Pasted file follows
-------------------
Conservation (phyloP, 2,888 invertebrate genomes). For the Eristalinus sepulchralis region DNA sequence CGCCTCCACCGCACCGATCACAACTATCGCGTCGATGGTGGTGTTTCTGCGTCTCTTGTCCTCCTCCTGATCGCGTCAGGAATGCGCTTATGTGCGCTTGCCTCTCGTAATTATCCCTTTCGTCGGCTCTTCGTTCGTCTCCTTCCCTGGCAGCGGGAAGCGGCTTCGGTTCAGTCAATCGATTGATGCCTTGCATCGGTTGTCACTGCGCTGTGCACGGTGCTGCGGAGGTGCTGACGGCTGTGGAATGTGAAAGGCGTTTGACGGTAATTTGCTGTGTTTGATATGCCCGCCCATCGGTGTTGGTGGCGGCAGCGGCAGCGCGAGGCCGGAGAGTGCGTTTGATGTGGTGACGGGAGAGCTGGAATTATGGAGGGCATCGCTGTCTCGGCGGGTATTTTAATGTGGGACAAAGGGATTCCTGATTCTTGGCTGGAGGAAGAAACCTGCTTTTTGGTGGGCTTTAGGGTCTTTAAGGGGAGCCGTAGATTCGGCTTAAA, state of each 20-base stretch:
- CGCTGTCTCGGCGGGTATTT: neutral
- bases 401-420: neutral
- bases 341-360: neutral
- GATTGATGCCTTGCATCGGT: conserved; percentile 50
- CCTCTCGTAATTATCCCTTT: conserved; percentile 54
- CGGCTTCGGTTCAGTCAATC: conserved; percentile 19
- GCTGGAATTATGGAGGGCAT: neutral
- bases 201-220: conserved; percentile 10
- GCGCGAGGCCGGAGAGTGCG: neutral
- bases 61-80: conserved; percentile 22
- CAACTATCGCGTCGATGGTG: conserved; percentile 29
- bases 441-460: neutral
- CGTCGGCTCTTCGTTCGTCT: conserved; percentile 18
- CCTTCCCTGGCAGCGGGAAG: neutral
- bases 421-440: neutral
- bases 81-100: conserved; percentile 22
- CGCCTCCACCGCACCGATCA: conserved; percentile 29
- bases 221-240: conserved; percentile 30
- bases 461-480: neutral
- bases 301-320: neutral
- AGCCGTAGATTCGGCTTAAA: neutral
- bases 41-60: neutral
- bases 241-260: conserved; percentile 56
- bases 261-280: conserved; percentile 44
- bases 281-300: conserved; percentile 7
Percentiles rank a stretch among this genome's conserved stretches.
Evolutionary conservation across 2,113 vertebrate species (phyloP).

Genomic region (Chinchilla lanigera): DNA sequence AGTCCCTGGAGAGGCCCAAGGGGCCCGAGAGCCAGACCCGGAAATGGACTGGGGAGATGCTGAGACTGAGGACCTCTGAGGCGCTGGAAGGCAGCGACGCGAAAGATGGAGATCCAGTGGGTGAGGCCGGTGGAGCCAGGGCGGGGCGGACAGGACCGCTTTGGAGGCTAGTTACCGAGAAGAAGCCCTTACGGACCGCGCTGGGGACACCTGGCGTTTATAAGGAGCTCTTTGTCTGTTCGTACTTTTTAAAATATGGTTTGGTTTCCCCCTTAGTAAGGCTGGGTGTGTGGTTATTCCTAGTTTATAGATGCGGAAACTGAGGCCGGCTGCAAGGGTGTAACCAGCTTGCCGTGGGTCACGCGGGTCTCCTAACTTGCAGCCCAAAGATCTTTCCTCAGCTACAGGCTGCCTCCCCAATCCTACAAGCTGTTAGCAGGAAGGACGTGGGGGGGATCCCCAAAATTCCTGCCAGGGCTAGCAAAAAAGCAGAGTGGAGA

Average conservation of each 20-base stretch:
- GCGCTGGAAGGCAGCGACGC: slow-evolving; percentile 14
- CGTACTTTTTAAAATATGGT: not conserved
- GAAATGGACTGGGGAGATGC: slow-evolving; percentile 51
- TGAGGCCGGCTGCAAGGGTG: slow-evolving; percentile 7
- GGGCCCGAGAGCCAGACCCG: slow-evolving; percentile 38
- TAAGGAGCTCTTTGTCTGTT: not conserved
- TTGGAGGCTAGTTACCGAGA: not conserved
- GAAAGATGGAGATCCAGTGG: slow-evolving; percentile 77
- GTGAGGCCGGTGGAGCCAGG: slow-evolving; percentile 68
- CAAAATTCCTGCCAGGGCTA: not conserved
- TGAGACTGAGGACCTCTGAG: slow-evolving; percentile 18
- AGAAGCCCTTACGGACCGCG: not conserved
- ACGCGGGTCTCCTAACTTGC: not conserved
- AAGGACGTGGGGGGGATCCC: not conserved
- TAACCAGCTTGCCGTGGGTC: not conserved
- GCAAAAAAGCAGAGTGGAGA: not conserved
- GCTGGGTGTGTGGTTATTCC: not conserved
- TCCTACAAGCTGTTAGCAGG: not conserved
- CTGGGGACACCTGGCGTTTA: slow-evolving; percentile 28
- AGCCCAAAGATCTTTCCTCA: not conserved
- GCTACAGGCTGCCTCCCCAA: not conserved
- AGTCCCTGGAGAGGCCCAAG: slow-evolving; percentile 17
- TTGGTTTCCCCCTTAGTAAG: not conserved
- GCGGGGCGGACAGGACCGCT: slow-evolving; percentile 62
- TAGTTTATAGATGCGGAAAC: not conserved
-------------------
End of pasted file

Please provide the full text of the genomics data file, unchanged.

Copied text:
Conservation (phyloP, 2,888 invertebrate genomes). For the Eristalinus sepulchralis region DNA sequence CGCCTCCACCGCACCGATCACAACTATCGCGTCGATGGTGGTGTTTCTGCGTCTCTTGTCCTCCTCCTGATCGCGTCAGGAATGCGCTTATGTGCGCTTGCCTCTCGTAATTATCCCTTTCGTCGGCTCTTCGTTCGTCTCCTTCCCTGGCAGCGGGAAGCGGCTTCGGTTCAGTCAATCGATTGATGCCTTGCATCGGTTGTCACTGCGCTGTGCACGGTGCTGCGGAGGTGCTGACGGCTGTGGAATGTGAAAGGCGTTTGACGGTAATTTGCTGTGTTTGATATGCCCGCCCATCGGTGTTGGTGGCGGCAGCGGCAGCGCGAGGCCGGAGAGTGCGTTTGATGTGGTGACGGGAGAGCTGGAATTATGGAGGGCATCGCTGTCTCGGCGGGTATTTTAATGTGGGACAAAGGGATTCCTGATTCTTGGCTGGAGGAAGAAACCTGCTTTTTGGTGGGCTTTAGGGTCTTTAAGGGGAGCCGTAGATTCGGCTTAAA, state of each 20-base stretch:
- CGCTGTCTCGGCGGGTATTT: neutral
- bases 401-420: neutral
- bases 341-360: neutral
- GATTGATGCCTTGCATCGGT: conserved; percentile 50
- CCTCTCGTAATTATCCCTTT: conserved; percentile 54
- CGGCTTCGGTTCAGTCAATC: conserved; percentile 19
- GCTGGAATTATGGAGGGCAT: neutral
- bases 201-220: conserved; percentile 10
- GCGCGAGGCCGGAGAGTGCG: neutral
- bases 61-80: conserved; percentile 22
- CAACTATCGCGTCGATGGTG: conserved; percentile 29
- bases 441-460: neutral
- CGTCGGCTCTTCGTTCGTCT: conserved; percentile 18
- CCTTCCCTGGCAGCGGGAAG: neutral
- bases 421-440: neutral
- bases 81-100: conserved; percentile 22
- CGCCTCCACCGCACCGATCA: conserved; percentile 29
- bases 221-240: conserved; percentile 30
- bases 461-480: neutral
- bases 301-320: neutral
- AGCCGTAGATTCGGCTTAAA: neutral
- bases 41-60: neutral
- bases 241-260: conserved; percentile 56
- bases 261-280: conserved; percentile 44
- bases 281-300: conserved; percentile 7
Percentiles rank a stretch among this genome's conserved stretches.
Evolutionary conservation across 2,113 vertebrate species (phyloP).

Genomic region (Chinchilla lanigera): DNA sequence AGTCCCTGGAGAGGCCCAAGGGGCCCGAGAGCCAGACCCGGAAATGGACTGGGGAGATGCTGAGACTGAGGACCTCTGAGGCGCTGGAAGGCAGCGACGCGAAAGATGGAGATCCAGTGGGTGAGGCCGGTGGAGCCAGGGCGGGGCGGACAGGACCGCTTTGGAGGCTAGTTACCGAGAAGAAGCCCTTACGGACCGCGCTGGGGACACCTGGCGTTTATAAGGAGCTCTTTGTCTGTTCGTACTTTTTAAAATATGGTTTGGTTTCCCCCTTAGTAAGGCTGGGTGTGTGGTTATTCCTAGTTTATAGATGCGGAAACTGAGGCCGGCTGCAAGGGTGTAACCAGCTTGCCGTGGGTCACGCGGGTCTCCTAACTTGCAGCCCAAAGATCTTTCCTCAGCTACAGGCTGCCTCCCCAATCCTACAAGCTGTTAGCAGGAAGGACGTGGGGGGGATCCCCAAAATTCCTGCCAGGGCTAGCAAAAAAGCAGAGTGGAGA

Average conservation of each 20-base stretch:
- GCGCTGGAAGGCAGCGACGC: slow-evolving; percentile 14
- CGTACTTTTTAAAATATGGT: not conserved
- GAAATGGACTGGGGAGATGC: slow-evolving; percentile 51
- TGAGGCCGGCTGCAAGGGTG: slow-evolving; percentile 7
- GGGCCCGAGAGCCAGACCCG: slow-evolving; percentile 38
- TAAGGAGCTCTTTGTCTGTT: not conserved
- TTGGAGGCTAGTTACCGAGA: not conserved
- GAAAGATGGAGATCCAGTGG: slow-evolving; percentile 77
- GTGAGGCCGGTGGAGCCAGG: slow-evolving; percentile 68
- CAAAATTCCTGCCAGGGCTA: not conserved
- TGAGACTGAGGACCTCTGAG: slow-evolving; percentile 18
- AGAAGCCCTTACGGACCGCG: not conserved
- ACGCGGGTCTCCTAACTTGC: not conserved
- AAGGACGTGGGGGGGATCCC: not conserved
- TAACCAGCTTGCCGTGGGTC: not conserved
- GCAAAAAAGCAGAGTGGAGA: not conserved
- GCTGGGTGTGTGGTTATTCC: not conserved
- TCCTACAAGCTGTTAGCAGG: not conserved
- CTGGGGACACCTGGCGTTTA: slow-evolving; percentile 28
- AGCCCAAAGATCTTTCCTCA: not conserved
- GCTACAGGCTGCCTCCCCAA: not conserved
- AGTCCCTGGAGAGGCCCAAG: slow-evolving; percentile 17
- TTGGTTTCCCCCTTAGTAAG: not conserved
- GCGGGGCGGACAGGACCGCT: slow-evolving; percentile 62
- TAGTTTATAGATGCGGAAAC: not conserved